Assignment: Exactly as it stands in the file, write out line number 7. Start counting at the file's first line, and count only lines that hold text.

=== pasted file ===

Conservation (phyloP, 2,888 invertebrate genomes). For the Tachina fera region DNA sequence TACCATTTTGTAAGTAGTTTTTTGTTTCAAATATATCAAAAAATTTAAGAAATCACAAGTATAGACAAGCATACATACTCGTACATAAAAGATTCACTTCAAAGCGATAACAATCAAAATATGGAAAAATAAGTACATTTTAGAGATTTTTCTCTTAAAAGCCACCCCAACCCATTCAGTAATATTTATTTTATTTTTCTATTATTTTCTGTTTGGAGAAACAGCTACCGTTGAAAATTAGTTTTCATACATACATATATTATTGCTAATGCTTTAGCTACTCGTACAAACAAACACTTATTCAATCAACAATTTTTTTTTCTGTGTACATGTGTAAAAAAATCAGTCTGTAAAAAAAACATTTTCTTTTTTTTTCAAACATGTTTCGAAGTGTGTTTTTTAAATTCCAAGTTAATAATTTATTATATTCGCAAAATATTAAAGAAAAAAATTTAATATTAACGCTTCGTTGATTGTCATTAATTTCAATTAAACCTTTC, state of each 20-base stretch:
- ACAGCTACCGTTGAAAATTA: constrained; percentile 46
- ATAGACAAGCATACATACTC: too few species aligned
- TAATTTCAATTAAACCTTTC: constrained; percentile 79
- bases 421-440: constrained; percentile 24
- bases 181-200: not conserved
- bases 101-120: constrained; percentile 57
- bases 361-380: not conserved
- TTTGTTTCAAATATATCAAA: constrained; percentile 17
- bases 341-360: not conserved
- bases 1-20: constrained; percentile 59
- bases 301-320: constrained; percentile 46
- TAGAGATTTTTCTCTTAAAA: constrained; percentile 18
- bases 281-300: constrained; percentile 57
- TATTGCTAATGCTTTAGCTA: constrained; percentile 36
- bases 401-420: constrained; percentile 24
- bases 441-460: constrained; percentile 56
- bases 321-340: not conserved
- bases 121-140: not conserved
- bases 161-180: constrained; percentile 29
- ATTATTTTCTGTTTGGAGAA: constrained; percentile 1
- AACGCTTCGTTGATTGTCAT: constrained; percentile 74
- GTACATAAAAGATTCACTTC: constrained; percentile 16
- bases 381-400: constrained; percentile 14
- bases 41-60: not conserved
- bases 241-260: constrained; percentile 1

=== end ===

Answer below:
- bases 101-120: constrained; percentile 57